But Muse failed to note that both of those cases were decided not on the basis of a marriage-equality law - New Mexico residents do not have marriage equality - but on the states' nondiscrimination laws, which include LGBT people. Those laws mirror Maryland's own 2001 nondiscrimination law, something that Sen. Jamie Raskin (D-Montgomery Co.) pointed out to opponents when the Maryland Senate was debating the marriage-equality bill in February.
Perhaps the most controversial statement in recent days came from marriage-equality opponent Pastor Robert Anderson, of Randallstown, Md., who, when speaking at a panel discussion on Question 6 hosted by the Maryland Marriage Alliance, told those in attendance that, ''If we don't vote against it, then we are approving these things (homosexuality) that are worthy of death.''
The comments, which were caught on video and posted on the blog Maryland Juice, prompted outrage and swift reaction from Question 6 proponents.
''Supporters of Question 6 are working towards a Maryland where all citizens are treated equally under the law,'' Sultan Shakir of Marylanders for Marriage Equality said in a statement responding to Anderson's comments. ''The kind of intolerance displayed by opponents paints a clear contrast of what's at stake in this campaign.''
Marylanders for Marriage Equality also called on Derek McCoy, the president of the Maryland Marriage Alliance, to disavow Anderson's words. But McCoy later defended Anderson, saying he was citing the Bible and that his words were being taken out of context.
''Any attempt to imply that Dr. Anderson's reading of scripture was a call to harm gays and lesbians is false and serves as a distraction from the real issues of the campaign,'' McCoy said in a statement released Thursday.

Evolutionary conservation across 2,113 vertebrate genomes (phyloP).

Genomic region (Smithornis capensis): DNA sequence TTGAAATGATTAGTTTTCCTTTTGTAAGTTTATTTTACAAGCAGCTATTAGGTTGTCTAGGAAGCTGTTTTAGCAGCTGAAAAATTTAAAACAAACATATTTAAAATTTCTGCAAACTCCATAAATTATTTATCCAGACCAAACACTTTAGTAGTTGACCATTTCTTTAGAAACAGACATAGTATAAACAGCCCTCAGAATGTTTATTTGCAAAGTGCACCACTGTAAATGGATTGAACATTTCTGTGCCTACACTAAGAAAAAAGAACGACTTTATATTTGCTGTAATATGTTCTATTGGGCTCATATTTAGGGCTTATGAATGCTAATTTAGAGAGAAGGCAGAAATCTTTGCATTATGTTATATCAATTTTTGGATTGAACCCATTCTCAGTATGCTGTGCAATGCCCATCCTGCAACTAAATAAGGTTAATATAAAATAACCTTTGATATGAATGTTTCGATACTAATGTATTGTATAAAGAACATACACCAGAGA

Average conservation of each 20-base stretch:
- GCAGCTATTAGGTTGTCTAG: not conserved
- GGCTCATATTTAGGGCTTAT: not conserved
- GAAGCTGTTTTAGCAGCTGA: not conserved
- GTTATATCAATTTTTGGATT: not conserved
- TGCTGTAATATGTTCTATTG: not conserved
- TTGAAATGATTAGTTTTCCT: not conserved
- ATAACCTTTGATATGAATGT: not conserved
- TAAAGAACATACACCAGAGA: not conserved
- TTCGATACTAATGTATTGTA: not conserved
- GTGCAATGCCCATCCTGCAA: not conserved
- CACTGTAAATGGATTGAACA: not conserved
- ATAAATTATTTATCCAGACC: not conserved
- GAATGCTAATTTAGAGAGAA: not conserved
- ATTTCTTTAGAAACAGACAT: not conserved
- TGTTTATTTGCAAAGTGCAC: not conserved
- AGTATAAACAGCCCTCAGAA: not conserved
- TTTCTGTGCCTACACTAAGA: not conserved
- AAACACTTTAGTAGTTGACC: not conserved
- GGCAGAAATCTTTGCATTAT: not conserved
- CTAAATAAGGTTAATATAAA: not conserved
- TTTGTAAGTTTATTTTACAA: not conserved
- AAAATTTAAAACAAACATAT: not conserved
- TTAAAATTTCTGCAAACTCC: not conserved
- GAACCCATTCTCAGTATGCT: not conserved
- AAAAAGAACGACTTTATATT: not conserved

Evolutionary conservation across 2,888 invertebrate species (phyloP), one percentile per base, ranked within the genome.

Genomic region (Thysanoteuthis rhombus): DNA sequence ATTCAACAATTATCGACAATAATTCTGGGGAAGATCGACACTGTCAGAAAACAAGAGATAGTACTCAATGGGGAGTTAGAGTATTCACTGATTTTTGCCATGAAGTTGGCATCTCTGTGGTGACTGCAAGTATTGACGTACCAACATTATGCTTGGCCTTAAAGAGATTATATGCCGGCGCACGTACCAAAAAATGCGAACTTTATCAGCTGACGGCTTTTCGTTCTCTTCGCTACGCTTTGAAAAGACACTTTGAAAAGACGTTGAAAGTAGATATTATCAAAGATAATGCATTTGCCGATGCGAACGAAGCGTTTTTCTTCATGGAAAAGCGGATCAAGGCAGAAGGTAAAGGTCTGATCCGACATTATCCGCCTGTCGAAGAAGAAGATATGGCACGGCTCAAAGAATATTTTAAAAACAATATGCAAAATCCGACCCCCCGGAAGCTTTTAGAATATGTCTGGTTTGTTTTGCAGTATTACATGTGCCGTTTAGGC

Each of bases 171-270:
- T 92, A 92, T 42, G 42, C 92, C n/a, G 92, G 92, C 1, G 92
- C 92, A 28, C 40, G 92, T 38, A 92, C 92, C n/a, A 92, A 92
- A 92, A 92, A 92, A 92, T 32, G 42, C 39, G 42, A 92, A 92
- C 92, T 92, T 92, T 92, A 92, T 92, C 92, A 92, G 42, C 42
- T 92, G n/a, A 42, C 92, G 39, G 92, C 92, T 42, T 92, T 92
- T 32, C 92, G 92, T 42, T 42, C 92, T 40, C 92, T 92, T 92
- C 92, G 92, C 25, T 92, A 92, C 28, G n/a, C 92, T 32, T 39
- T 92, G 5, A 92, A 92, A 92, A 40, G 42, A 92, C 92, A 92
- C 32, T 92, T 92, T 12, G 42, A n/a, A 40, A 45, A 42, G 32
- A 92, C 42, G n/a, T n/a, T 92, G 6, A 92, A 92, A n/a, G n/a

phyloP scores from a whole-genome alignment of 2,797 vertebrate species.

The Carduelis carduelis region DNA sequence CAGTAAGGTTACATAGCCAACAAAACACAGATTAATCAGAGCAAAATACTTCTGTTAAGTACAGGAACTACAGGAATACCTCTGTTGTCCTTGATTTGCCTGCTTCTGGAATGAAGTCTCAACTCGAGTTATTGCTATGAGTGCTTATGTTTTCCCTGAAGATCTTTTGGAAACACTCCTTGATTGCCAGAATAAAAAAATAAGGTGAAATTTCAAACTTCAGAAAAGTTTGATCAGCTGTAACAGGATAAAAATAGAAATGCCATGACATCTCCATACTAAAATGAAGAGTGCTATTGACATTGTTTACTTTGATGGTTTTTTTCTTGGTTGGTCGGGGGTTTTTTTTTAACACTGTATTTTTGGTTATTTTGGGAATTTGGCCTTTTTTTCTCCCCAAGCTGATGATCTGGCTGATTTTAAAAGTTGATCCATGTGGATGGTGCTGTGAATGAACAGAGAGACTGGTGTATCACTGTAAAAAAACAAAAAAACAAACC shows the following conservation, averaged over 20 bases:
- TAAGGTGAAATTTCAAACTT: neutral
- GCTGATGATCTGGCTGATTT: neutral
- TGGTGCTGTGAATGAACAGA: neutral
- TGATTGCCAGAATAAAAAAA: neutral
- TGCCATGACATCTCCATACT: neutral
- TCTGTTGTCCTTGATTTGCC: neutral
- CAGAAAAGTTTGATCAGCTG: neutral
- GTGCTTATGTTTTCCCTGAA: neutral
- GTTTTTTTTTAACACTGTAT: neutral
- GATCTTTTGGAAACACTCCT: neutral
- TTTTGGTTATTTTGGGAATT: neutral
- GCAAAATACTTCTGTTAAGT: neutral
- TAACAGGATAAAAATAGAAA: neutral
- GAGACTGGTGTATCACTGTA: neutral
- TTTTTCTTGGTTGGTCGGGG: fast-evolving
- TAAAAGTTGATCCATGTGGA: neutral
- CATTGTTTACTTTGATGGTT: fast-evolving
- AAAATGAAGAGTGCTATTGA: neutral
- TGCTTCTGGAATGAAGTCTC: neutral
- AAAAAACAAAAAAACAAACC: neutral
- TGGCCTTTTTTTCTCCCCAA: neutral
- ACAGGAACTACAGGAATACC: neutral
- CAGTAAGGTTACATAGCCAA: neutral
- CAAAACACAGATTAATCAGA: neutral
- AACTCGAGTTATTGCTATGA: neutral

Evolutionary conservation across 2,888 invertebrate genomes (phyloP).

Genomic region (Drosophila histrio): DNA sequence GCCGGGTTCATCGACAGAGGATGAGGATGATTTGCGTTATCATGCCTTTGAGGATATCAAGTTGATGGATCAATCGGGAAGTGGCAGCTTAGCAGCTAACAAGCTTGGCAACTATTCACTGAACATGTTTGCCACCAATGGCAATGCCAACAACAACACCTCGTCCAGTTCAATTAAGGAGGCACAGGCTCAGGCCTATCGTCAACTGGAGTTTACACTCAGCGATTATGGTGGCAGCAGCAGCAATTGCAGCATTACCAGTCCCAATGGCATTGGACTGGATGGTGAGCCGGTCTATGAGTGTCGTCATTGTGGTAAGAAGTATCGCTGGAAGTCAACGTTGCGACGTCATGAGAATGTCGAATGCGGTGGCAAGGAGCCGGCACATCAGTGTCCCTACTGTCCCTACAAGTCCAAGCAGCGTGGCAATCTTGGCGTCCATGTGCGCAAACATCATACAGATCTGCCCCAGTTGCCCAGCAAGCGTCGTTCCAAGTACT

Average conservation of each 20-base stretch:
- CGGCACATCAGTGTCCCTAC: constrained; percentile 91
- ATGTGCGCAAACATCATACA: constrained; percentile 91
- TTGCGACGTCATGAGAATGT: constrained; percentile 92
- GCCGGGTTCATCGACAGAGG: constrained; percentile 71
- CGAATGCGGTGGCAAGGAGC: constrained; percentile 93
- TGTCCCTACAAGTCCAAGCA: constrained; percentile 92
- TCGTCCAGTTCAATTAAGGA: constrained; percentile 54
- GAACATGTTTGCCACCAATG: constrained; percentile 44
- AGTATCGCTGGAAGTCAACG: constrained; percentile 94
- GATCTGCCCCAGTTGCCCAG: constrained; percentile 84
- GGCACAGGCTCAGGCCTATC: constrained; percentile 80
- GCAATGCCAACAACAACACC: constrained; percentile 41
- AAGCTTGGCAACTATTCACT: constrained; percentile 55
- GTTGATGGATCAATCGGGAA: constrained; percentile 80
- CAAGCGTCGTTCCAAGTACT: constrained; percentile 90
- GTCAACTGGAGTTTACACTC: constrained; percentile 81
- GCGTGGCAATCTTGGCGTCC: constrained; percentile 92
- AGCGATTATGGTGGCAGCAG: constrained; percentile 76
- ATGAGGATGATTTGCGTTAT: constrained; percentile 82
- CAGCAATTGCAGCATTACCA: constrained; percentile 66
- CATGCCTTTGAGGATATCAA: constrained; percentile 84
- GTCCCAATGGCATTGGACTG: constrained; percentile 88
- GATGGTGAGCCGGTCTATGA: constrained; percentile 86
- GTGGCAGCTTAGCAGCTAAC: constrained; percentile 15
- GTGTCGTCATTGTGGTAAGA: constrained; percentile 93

Anderson also defended his remarks, telling Washington television station NBC 4: ''That's not my words. That's from Romans Chapter 1 written by the Apostle Paul himself.''
Whatever the tone of the debate, a Washington Post poll conducted between Oct. 11 and 15 found a majority of likely voters in Maryland were planning to vote in favor of Question 6, with 52 percent saying they'd support the marriage-equality law, compared to 43 percent who would oppose it.
To highlight the fact that the law provides religious protections for clergy and religious institutions, Marylanders for Marriage Equality held an Oct. 25 press conference featuring several Jewish leaders in Baltimore who expressed support for Question 6. That press conference mirrored two others in recent weeks, one featuring African-American Christian clergy and the other with various interfaith leaders, all backing Question 6.
Friday, Oct. 26, Maryland Gov. Martin O'Malley (D), Baltimore City Mayor Stephanie Rawlings-Blake and New York City Mayor Michael Bloomberg (I-N.Y.), a multimillionaire who recently donated $250,000 to the Marylanders for Marriage Equality campaign, joined at a Baltimore event in favor of Question 6.
Campaign finance reports show that Marylanders for Marriage Equality had raised $3.2 million as of Oct. 13, with the bulk coming from small donors, compared to the Maryland Marriage Alliance, which raised $830,000, most of which came from out-of-state organizations such as NOM and the Knights of Columbus, a Catholic organization.
An Oct. 26 release from Marylanders for Marriage Equality announced that the group has raised $1.2 million from 2,753 donors, including 2,050 from Maryland, since the last filing deadline and has spent more than $2.4 million on television and radio ad buys, as well as direct mail.
''We've had an impressive two weeks, but this isn't over,'' Josh Levin, campaign manager for Marylanders for Marriage Equality, said in a statement. ''From history, we know the final 10 days is when the National Organization for Marriage dumps real money into these campaigns and inundates the airwaves with more false ads. We can't let up on the gas.''